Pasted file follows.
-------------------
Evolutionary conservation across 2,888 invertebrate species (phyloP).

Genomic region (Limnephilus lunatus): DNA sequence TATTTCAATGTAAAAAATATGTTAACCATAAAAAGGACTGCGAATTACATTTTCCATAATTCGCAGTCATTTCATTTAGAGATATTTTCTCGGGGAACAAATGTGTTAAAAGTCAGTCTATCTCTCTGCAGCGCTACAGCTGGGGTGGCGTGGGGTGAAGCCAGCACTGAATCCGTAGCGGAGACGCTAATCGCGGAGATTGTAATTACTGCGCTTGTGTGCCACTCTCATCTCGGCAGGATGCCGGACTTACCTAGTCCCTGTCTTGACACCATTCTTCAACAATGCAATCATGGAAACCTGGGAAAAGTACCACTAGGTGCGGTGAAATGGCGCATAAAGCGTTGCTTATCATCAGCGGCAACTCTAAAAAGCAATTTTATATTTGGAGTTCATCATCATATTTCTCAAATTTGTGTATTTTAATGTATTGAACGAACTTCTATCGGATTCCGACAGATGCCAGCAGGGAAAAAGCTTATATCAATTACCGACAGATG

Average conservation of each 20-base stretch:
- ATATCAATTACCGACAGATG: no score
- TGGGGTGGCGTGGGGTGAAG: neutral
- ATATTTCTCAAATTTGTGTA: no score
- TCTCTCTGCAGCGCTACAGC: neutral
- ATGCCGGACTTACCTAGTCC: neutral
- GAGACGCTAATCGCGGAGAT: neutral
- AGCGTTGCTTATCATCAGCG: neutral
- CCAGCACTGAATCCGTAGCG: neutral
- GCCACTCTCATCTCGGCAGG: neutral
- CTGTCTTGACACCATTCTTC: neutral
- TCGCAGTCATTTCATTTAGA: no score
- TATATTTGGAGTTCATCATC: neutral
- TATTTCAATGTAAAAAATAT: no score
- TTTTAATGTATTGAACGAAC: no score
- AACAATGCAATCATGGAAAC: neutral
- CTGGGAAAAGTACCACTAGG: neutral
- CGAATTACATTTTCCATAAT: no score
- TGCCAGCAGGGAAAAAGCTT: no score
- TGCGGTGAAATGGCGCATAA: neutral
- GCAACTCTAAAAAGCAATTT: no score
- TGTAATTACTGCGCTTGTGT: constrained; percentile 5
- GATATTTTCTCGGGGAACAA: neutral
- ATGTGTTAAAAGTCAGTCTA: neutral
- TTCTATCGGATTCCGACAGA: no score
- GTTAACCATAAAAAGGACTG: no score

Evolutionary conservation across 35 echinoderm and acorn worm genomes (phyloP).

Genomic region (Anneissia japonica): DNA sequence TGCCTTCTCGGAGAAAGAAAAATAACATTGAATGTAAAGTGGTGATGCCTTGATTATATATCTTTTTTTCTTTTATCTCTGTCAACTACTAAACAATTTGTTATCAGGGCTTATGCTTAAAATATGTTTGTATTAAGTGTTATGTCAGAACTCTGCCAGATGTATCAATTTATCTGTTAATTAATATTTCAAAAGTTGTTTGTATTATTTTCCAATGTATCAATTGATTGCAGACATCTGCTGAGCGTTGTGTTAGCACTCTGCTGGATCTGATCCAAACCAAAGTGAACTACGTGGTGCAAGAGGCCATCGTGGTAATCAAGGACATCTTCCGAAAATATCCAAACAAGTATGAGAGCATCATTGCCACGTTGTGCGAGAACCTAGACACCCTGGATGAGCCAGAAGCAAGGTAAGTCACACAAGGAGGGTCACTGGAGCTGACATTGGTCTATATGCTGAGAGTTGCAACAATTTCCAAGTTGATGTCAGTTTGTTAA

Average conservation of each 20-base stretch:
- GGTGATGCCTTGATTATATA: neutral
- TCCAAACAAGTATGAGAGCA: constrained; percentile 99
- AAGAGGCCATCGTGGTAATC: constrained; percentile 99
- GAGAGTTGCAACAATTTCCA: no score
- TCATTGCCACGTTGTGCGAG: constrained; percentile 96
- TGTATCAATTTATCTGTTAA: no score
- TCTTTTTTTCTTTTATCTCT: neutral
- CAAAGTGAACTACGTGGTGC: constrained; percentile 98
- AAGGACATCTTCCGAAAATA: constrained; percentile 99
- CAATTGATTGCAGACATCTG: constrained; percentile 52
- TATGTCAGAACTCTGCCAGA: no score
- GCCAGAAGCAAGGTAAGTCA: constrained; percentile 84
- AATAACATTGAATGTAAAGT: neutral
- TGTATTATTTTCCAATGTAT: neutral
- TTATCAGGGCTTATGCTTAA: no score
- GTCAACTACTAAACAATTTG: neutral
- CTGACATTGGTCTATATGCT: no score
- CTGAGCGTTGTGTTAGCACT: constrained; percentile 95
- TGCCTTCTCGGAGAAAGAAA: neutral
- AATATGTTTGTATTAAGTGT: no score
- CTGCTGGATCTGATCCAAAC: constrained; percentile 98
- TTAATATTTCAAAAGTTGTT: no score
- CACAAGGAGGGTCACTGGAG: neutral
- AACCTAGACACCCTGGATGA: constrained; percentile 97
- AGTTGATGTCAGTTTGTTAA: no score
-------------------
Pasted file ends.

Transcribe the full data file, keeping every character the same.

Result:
Evolutionary conservation across 2,888 invertebrate species (phyloP).

Genomic region (Limnephilus lunatus): DNA sequence TATTTCAATGTAAAAAATATGTTAACCATAAAAAGGACTGCGAATTACATTTTCCATAATTCGCAGTCATTTCATTTAGAGATATTTTCTCGGGGAACAAATGTGTTAAAAGTCAGTCTATCTCTCTGCAGCGCTACAGCTGGGGTGGCGTGGGGTGAAGCCAGCACTGAATCCGTAGCGGAGACGCTAATCGCGGAGATTGTAATTACTGCGCTTGTGTGCCACTCTCATCTCGGCAGGATGCCGGACTTACCTAGTCCCTGTCTTGACACCATTCTTCAACAATGCAATCATGGAAACCTGGGAAAAGTACCACTAGGTGCGGTGAAATGGCGCATAAAGCGTTGCTTATCATCAGCGGCAACTCTAAAAAGCAATTTTATATTTGGAGTTCATCATCATATTTCTCAAATTTGTGTATTTTAATGTATTGAACGAACTTCTATCGGATTCCGACAGATGCCAGCAGGGAAAAAGCTTATATCAATTACCGACAGATG

Average conservation of each 20-base stretch:
- ATATCAATTACCGACAGATG: no score
- TGGGGTGGCGTGGGGTGAAG: neutral
- ATATTTCTCAAATTTGTGTA: no score
- TCTCTCTGCAGCGCTACAGC: neutral
- ATGCCGGACTTACCTAGTCC: neutral
- GAGACGCTAATCGCGGAGAT: neutral
- AGCGTTGCTTATCATCAGCG: neutral
- CCAGCACTGAATCCGTAGCG: neutral
- GCCACTCTCATCTCGGCAGG: neutral
- CTGTCTTGACACCATTCTTC: neutral
- TCGCAGTCATTTCATTTAGA: no score
- TATATTTGGAGTTCATCATC: neutral
- TATTTCAATGTAAAAAATAT: no score
- TTTTAATGTATTGAACGAAC: no score
- AACAATGCAATCATGGAAAC: neutral
- CTGGGAAAAGTACCACTAGG: neutral
- CGAATTACATTTTCCATAAT: no score
- TGCCAGCAGGGAAAAAGCTT: no score
- TGCGGTGAAATGGCGCATAA: neutral
- GCAACTCTAAAAAGCAATTT: no score
- TGTAATTACTGCGCTTGTGT: constrained; percentile 5
- GATATTTTCTCGGGGAACAA: neutral
- ATGTGTTAAAAGTCAGTCTA: neutral
- TTCTATCGGATTCCGACAGA: no score
- GTTAACCATAAAAAGGACTG: no score

Evolutionary conservation across 35 echinoderm and acorn worm genomes (phyloP).

Genomic region (Anneissia japonica): DNA sequence TGCCTTCTCGGAGAAAGAAAAATAACATTGAATGTAAAGTGGTGATGCCTTGATTATATATCTTTTTTTCTTTTATCTCTGTCAACTACTAAACAATTTGTTATCAGGGCTTATGCTTAAAATATGTTTGTATTAAGTGTTATGTCAGAACTCTGCCAGATGTATCAATTTATCTGTTAATTAATATTTCAAAAGTTGTTTGTATTATTTTCCAATGTATCAATTGATTGCAGACATCTGCTGAGCGTTGTGTTAGCACTCTGCTGGATCTGATCCAAACCAAAGTGAACTACGTGGTGCAAGAGGCCATCGTGGTAATCAAGGACATCTTCCGAAAATATCCAAACAAGTATGAGAGCATCATTGCCACGTTGTGCGAGAACCTAGACACCCTGGATGAGCCAGAAGCAAGGTAAGTCACACAAGGAGGGTCACTGGAGCTGACATTGGTCTATATGCTGAGAGTTGCAACAATTTCCAAGTTGATGTCAGTTTGTTAA

Average conservation of each 20-base stretch:
- GGTGATGCCTTGATTATATA: neutral
- TCCAAACAAGTATGAGAGCA: constrained; percentile 99
- AAGAGGCCATCGTGGTAATC: constrained; percentile 99
- GAGAGTTGCAACAATTTCCA: no score
- TCATTGCCACGTTGTGCGAG: constrained; percentile 96
- TGTATCAATTTATCTGTTAA: no score
- TCTTTTTTTCTTTTATCTCT: neutral
- CAAAGTGAACTACGTGGTGC: constrained; percentile 98
- AAGGACATCTTCCGAAAATA: constrained; percentile 99
- CAATTGATTGCAGACATCTG: constrained; percentile 52
- TATGTCAGAACTCTGCCAGA: no score
- GCCAGAAGCAAGGTAAGTCA: constrained; percentile 84
- AATAACATTGAATGTAAAGT: neutral
- TGTATTATTTTCCAATGTAT: neutral
- TTATCAGGGCTTATGCTTAA: no score
- GTCAACTACTAAACAATTTG: neutral
- CTGACATTGGTCTATATGCT: no score
- CTGAGCGTTGTGTTAGCACT: constrained; percentile 95
- TGCCTTCTCGGAGAAAGAAA: neutral
- AATATGTTTGTATTAAGTGT: no score
- CTGCTGGATCTGATCCAAAC: constrained; percentile 98
- TTAATATTTCAAAAGTTGTT: no score
- CACAAGGAGGGTCACTGGAG: neutral
- AACCTAGACACCCTGGATGA: constrained; percentile 97
- AGTTGATGTCAGTTTGTTAA: no score